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European rural landscapes as we experience them today are the result of ongoing processes and interactions between nature and society. These are changing fast: the future landscapes will be different from those we know currently. Written for academics, policy-makers and practitioners, this book is the first to explore the complex histories of rural landscapes in Europe as a basis for their sound governance in future. Tensions between the needs of agricultural spaces driven by economic incentives and a variety of non-agricultural functions are explored to demonstrate current challenges and the shortfalls in the policies that address them. Using inspiring case studies that highlight the roles of regional agents and communities, the authors go further than the usual analyses to illustrate the importance of local context. Written by experts currently working to revitalise the rural landscapes of Europe, the text concludes with suggestions for improving landscape policy and planning practice.
Conflicts over the conservation of biodiversity, changing patterns in land use, pollution, climate change, public access and increasing demands for food and energy security lead to the creation of policies designed to reconcile interests and promote society's objectives. This book examines the origins and evolution of the institutions that determine the use and management of land and the delivery of ecosystem services, through private property rights, markets and public policies. Divided into five accessible parts, the book provides detailed coverage of the institutions, property and governance of the countryside, historical models, governance under sectoral policies and alternative approaches. It is carefully developed to meet the needs of anyone studying or interested in agricultural sciences, countryside management, rural environment and geography. Students, lecturers, policy makers, managers and consultants in these areas will find this a valuable resource.
Rural Regeneration in the UK provides an accessible yet critical overview of rural regeneration policy and governance in the UK. It charts the key patterns and processes of rural change since 1945 and the emergence and evolution of rural regeneration policy and governance in shaping rural spaces. A key objective of the book is to highlight how, and to what extent, rural regeneration policy and governance are responsive to an increasingly differentiated and uneven rural economy and society. Part One considers the context for rural regeneration, including theoretical frameworks of relevance and the ways in which rural regeneration policy and governance have been framed. In particular, it includes a consideration of how the rural has been made 'thinkable', and the extent to which this has moved beyond traditional concerns with agricultural development. Part Two highlights the key dimensions and spaces of rural regeneration. This includes responses to rural change from 'within the rural', including community-led approaches, the use of culture and the extent to which approaches may be converging or diverging within a devolved UK. Rural Regeneration in the UK provides a comprehensive and integrated analysis of responses to rural change that will appeal to a broad audience of students, scholars and practitioners both in the UK and abroad.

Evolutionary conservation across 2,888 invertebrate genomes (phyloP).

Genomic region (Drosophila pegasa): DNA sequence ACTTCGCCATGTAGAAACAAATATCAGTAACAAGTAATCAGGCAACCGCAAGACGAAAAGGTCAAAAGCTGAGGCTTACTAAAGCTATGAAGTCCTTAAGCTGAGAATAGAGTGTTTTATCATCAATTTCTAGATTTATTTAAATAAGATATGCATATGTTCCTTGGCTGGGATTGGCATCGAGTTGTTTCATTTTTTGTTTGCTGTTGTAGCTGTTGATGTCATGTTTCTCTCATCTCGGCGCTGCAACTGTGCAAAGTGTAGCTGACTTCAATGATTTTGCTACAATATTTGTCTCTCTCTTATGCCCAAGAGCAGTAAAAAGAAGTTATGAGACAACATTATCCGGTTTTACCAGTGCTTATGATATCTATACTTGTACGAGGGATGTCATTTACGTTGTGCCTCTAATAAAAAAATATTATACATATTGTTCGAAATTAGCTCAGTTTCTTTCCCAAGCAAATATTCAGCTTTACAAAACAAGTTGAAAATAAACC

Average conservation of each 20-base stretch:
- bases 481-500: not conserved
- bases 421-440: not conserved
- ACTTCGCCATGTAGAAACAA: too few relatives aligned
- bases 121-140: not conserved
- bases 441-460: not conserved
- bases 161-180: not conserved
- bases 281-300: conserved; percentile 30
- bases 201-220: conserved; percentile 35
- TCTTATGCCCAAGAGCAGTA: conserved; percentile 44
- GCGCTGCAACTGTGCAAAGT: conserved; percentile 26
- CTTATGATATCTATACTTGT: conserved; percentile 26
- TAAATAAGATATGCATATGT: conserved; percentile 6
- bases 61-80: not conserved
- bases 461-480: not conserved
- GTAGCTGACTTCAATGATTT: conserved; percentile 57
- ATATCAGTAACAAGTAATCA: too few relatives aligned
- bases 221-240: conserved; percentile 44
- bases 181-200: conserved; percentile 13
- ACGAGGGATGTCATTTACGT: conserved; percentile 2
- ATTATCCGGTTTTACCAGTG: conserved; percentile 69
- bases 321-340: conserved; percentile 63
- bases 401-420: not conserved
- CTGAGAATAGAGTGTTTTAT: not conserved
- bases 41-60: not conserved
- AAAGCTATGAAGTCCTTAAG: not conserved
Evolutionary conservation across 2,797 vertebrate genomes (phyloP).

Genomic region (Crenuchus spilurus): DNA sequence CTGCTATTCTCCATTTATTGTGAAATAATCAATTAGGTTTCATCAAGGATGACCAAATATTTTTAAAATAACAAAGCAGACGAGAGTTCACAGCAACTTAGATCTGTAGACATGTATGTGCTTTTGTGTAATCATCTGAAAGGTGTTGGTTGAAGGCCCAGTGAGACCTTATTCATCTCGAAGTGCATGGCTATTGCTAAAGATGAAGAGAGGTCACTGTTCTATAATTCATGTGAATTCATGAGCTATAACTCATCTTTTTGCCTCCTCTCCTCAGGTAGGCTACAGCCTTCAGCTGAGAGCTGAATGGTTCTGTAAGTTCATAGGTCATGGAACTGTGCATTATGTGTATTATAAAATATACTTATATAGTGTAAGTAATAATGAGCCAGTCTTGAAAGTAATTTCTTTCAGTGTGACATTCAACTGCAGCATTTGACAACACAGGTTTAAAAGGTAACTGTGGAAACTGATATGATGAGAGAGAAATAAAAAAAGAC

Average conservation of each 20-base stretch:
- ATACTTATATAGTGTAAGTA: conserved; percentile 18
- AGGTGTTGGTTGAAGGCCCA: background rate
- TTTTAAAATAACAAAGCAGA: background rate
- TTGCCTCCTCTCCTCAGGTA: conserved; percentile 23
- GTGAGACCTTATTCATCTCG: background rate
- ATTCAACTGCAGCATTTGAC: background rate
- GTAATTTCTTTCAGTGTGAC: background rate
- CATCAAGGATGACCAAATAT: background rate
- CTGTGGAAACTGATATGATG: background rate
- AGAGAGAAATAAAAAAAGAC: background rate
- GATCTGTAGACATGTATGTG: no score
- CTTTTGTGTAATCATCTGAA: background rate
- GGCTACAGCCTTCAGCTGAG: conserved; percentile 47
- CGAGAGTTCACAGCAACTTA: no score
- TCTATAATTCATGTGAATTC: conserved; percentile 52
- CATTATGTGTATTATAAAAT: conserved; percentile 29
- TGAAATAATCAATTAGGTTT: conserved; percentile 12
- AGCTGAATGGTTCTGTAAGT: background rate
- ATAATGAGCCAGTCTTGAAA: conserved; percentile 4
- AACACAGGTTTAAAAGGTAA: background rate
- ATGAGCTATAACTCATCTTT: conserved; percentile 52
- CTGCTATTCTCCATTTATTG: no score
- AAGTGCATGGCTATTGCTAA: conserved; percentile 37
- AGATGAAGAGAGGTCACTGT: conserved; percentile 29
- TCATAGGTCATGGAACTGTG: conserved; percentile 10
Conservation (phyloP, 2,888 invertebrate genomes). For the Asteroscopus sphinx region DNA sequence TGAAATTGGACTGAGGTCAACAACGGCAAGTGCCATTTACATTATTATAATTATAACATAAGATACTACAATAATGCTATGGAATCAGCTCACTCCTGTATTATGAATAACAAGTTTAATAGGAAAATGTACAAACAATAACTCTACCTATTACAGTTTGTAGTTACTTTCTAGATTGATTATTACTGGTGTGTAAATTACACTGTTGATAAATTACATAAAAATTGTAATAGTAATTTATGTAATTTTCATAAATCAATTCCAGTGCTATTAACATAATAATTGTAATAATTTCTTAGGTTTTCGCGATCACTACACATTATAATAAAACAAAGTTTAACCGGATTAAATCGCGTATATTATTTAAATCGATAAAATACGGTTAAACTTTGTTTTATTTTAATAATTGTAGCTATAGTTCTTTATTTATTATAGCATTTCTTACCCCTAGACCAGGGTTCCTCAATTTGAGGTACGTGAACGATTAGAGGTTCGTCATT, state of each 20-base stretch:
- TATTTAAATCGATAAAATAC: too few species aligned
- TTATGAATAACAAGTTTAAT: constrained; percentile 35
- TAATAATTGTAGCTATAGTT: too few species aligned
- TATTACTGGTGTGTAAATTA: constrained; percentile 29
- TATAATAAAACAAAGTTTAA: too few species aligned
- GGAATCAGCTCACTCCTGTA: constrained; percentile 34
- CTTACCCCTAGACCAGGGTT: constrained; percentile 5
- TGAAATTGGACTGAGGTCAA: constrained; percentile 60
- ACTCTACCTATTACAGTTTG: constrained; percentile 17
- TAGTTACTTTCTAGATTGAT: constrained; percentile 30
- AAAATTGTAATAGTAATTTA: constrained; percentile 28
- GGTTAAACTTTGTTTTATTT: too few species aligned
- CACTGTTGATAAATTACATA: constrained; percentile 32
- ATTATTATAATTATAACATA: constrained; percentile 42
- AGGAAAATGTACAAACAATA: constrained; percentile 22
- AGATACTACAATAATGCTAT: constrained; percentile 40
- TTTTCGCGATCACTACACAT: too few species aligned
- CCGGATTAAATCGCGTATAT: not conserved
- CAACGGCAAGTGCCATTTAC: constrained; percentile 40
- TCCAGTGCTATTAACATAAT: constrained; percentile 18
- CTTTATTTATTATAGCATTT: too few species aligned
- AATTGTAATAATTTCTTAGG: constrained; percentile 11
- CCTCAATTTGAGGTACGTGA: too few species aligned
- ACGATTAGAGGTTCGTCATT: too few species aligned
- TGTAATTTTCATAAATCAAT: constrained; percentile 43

This book provides an up-to-date account of the many processes shaping and transforming rural space in various parts of the world. The various case studies focus on the multi-functionality of the rural world and the driving forces behind it. The book demonstrates that rural areas are no longer simply characterized by an agricultural economy, and instead accommodate multiple complementary activities. It also touches upon two major changes that have taken place. The first is the process of rurbanization, which has led to the clear distinction between town and countryside becoming blurred: urban traits have penetrated rural areas, and rural traits have invaded towns. The second change is that rural areas are increasingly seen as multi-functional, providers not only of food and other natural resources but also locations for the generation of renewable energy (wind farms, solar farms, biogas) and regions for the preservation of biodiversity. These transformations have resulted in a new understanding and self-image of rural areas and their populations.
This book is a critical account of the disconnected nature of governance, conservation and livelihood initiatives in the Indian Sundarbans, an active delta that spreads over 25,500 sq. km across India and Bangladesh and lies in the Bay of Bengal. It draws a holistic picture of the disaster-prone delta in eastern India, which is a UNESCO World Heritage Site and also one of the largest tracts of mangrove forests in the world. The author juxtaposes the vulnerable lives and frequently displaced existence of the islanders against the dominant strategies of conservation and development followed by the state.
How is it that rural poverty in southern Tanzania appears both easy to explain and yet also mystifying? Why is it that 'development' is such a touchstone, when actual attempts at fostering development have been largely ephemeral and/or unpopular for decades? In this book, Felicitas Becker traces dynamics of rural poverty based on the exportation of foodstuffs rather than the better-known problems connected to exportation of migrant labour, and examines what has kept the development industry going despite its failure to break these dynamics. Becker argues that development planners often exaggerated their prospects to secure funding, repackaged old strategies as new to maintain their promise, and shifted blame onto rural Africans for failing to meet the expectations they had raised. But the rural poor, too, pursued conversations on the causes and morality of poverty and wealth. Despite their dependence and deprivation, officials found repeatedly that they could not take them for granted.